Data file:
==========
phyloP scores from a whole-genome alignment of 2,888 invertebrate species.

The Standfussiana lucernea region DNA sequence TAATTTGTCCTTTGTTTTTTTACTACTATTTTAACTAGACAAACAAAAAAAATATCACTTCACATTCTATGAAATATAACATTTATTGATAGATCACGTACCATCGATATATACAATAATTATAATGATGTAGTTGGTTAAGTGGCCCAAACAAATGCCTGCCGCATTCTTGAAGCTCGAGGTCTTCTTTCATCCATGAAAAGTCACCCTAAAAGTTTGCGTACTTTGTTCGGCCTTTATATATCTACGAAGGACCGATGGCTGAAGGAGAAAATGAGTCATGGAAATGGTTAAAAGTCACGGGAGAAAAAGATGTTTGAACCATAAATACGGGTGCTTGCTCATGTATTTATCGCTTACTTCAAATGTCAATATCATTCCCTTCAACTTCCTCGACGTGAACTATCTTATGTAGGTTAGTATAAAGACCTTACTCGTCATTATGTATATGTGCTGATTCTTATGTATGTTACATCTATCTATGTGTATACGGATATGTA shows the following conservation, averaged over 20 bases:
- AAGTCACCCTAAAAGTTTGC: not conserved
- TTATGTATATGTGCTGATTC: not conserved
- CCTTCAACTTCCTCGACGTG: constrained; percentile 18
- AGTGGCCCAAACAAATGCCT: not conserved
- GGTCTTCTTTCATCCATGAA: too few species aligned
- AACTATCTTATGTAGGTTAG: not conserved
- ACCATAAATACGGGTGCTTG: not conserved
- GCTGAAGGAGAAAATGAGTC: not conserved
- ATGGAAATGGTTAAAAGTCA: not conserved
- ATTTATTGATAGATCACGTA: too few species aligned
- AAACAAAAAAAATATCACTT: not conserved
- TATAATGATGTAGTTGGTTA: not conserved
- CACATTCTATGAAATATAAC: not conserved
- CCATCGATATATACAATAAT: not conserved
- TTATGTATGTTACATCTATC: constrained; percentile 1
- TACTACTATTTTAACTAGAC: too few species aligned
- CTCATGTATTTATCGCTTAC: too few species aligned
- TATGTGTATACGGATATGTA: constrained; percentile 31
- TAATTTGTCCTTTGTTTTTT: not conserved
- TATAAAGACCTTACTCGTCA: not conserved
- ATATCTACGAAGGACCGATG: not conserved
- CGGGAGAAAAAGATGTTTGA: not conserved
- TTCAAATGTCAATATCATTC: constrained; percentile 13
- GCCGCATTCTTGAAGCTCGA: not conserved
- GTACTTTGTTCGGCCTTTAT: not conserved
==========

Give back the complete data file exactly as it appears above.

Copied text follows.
phyloP scores from a whole-genome alignment of 2,888 invertebrate species.

The Standfussiana lucernea region DNA sequence TAATTTGTCCTTTGTTTTTTTACTACTATTTTAACTAGACAAACAAAAAAAATATCACTTCACATTCTATGAAATATAACATTTATTGATAGATCACGTACCATCGATATATACAATAATTATAATGATGTAGTTGGTTAAGTGGCCCAAACAAATGCCTGCCGCATTCTTGAAGCTCGAGGTCTTCTTTCATCCATGAAAAGTCACCCTAAAAGTTTGCGTACTTTGTTCGGCCTTTATATATCTACGAAGGACCGATGGCTGAAGGAGAAAATGAGTCATGGAAATGGTTAAAAGTCACGGGAGAAAAAGATGTTTGAACCATAAATACGGGTGCTTGCTCATGTATTTATCGCTTACTTCAAATGTCAATATCATTCCCTTCAACTTCCTCGACGTGAACTATCTTATGTAGGTTAGTATAAAGACCTTACTCGTCATTATGTATATGTGCTGATTCTTATGTATGTTACATCTATCTATGTGTATACGGATATGTA shows the following conservation, averaged over 20 bases:
- AAGTCACCCTAAAAGTTTGC: not conserved
- TTATGTATATGTGCTGATTC: not conserved
- CCTTCAACTTCCTCGACGTG: constrained; percentile 18
- AGTGGCCCAAACAAATGCCT: not conserved
- GGTCTTCTTTCATCCATGAA: too few species aligned
- AACTATCTTATGTAGGTTAG: not conserved
- ACCATAAATACGGGTGCTTG: not conserved
- GCTGAAGGAGAAAATGAGTC: not conserved
- ATGGAAATGGTTAAAAGTCA: not conserved
- ATTTATTGATAGATCACGTA: too few species aligned
- AAACAAAAAAAATATCACTT: not conserved
- TATAATGATGTAGTTGGTTA: not conserved
- CACATTCTATGAAATATAAC: not conserved
- CCATCGATATATACAATAAT: not conserved
- TTATGTATGTTACATCTATC: constrained; percentile 1
- TACTACTATTTTAACTAGAC: too few species aligned
- CTCATGTATTTATCGCTTAC: too few species aligned
- TATGTGTATACGGATATGTA: constrained; percentile 31
- TAATTTGTCCTTTGTTTTTT: not conserved
- TATAAAGACCTTACTCGTCA: not conserved
- ATATCTACGAAGGACCGATG: not conserved
- CGGGAGAAAAAGATGTTTGA: not conserved
- TTCAAATGTCAATATCATTC: constrained; percentile 13
- GCCGCATTCTTGAAGCTCGA: not conserved
- GTACTTTGTTCGGCCTTTAT: not conserved